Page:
For the same stiffness and strength, you'll need somewhat less material that way. AKA a lighter tube.

You might even find it advantageous at some point to consider putting in a structural foam such as Rohacell 1mm sheet between two of the layers. That increases the separation of the inner and outer walls - increasing the resistance to ovalization - without having to add the mass of fiberglass in there to achieve the separation. That would improve your strength to weight ratio. But it does have limitations for post-cure temperature.

Have fun!

Gerald
 
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REK

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Just using TAP's highest temp resin. Various winds used - usually a hoop for the first and last.
It's an evolving art.
Is the resin room temperature cure? Most high temperature resins I know of require a post cure. I am curious as to how your curing it with propellant loaded o_O.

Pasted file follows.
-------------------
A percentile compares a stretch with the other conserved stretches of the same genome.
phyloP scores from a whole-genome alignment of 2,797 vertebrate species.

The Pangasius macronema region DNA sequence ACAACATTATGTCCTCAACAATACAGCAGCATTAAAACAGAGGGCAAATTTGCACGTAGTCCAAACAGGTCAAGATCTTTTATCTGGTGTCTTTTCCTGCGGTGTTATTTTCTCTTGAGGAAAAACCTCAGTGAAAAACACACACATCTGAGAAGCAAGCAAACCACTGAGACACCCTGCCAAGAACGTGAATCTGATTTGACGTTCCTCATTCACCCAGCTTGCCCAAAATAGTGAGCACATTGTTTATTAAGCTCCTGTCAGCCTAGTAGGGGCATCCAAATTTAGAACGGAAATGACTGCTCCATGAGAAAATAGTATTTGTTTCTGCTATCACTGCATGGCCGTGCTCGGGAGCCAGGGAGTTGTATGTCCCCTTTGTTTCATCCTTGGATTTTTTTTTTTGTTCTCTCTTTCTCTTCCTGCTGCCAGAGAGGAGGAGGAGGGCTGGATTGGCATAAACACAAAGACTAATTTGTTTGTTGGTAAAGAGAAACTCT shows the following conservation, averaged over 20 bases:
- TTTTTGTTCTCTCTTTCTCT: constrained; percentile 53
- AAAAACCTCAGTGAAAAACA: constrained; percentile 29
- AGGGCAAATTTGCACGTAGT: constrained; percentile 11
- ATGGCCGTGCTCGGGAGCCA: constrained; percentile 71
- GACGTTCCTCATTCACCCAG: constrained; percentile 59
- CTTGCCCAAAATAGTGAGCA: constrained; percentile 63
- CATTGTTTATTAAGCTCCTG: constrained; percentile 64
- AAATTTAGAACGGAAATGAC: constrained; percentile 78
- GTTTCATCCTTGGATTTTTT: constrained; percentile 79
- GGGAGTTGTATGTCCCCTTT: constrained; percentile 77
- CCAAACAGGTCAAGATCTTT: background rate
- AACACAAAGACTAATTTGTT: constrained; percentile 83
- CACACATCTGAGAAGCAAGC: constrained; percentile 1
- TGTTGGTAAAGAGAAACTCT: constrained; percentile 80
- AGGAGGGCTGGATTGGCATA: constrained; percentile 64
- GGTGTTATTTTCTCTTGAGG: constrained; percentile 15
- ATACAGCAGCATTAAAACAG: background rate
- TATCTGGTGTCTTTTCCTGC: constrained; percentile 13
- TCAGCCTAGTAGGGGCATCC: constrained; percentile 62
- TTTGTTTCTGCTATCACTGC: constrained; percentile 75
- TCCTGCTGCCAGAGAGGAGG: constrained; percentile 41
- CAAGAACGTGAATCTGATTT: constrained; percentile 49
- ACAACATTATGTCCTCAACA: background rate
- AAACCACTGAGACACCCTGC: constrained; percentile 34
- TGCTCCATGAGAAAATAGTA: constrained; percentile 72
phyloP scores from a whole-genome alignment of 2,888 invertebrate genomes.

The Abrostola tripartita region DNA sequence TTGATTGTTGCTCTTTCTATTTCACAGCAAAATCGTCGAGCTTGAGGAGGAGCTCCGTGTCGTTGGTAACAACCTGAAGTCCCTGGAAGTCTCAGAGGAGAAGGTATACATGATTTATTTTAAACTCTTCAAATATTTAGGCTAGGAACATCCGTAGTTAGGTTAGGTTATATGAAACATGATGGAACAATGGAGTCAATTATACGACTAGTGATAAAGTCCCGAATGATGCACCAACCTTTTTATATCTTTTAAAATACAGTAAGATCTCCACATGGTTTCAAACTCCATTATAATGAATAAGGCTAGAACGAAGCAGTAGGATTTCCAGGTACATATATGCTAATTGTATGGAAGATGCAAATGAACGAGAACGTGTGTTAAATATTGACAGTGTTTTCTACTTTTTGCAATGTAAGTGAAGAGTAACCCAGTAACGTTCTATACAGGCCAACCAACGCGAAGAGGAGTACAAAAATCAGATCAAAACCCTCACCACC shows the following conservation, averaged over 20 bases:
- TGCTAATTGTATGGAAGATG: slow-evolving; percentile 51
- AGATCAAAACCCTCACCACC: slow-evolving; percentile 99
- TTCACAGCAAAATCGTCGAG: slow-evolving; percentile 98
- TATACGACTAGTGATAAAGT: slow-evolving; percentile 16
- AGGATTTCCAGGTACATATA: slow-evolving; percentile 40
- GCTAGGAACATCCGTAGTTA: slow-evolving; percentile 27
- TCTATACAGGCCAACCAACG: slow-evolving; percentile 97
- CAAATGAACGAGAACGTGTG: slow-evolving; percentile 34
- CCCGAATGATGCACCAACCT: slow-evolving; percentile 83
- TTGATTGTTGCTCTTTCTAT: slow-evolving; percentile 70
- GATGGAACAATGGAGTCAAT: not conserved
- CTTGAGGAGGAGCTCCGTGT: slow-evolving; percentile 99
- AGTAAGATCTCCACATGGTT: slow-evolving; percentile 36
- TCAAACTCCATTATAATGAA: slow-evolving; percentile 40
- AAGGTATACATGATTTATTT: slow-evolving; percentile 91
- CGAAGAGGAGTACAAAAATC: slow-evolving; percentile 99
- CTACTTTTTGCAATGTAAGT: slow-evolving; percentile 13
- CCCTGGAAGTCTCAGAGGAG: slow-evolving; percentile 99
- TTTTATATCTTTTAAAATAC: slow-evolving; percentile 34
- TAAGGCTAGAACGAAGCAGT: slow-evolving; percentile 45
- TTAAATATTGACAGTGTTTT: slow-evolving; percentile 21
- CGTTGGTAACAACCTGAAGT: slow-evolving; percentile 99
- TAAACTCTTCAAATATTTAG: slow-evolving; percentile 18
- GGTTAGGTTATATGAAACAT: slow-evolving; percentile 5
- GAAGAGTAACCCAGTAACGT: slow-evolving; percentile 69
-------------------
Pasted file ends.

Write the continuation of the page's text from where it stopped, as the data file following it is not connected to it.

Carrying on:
FredA

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Just room temp cure - but you could do the elevated cure as most cycles are way under ignition temp.
Remember - the burn is only 3 seconds long.....
 
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G_T

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BTW, the towpreg winding machine video above is showing the winding pattern I'm talking about.

Gerald
 

Scrapmaster87

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Development action still going on, I have a terrific lesson on PID loops going on here.

I could have just bought a big NEMA 34 motor and drive, but there's no fun in that. Besides, if I get this induction motor to servo conversion working, I'll be condensing 2 machines and a large amount of electrical junk I've collected over the years into one machine!

PXL_20210919_014530790.jpg
 

JohnCoker

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So the optimal layout for a rocket body tube, in a generic sense, is an outer and inner layer of unidirectional fiber perpendicular to the axis of the tube, and a layer of unidirectional fiber parallel to the axis of the tube sandwiched in between.
Very interesting information; thanks for all the detail. It's amazing how there's always more depth to any subject.

If course there is a question of what the major stresses on the tube are. I suspect that surface-mounted fins and landing impacts are more significant.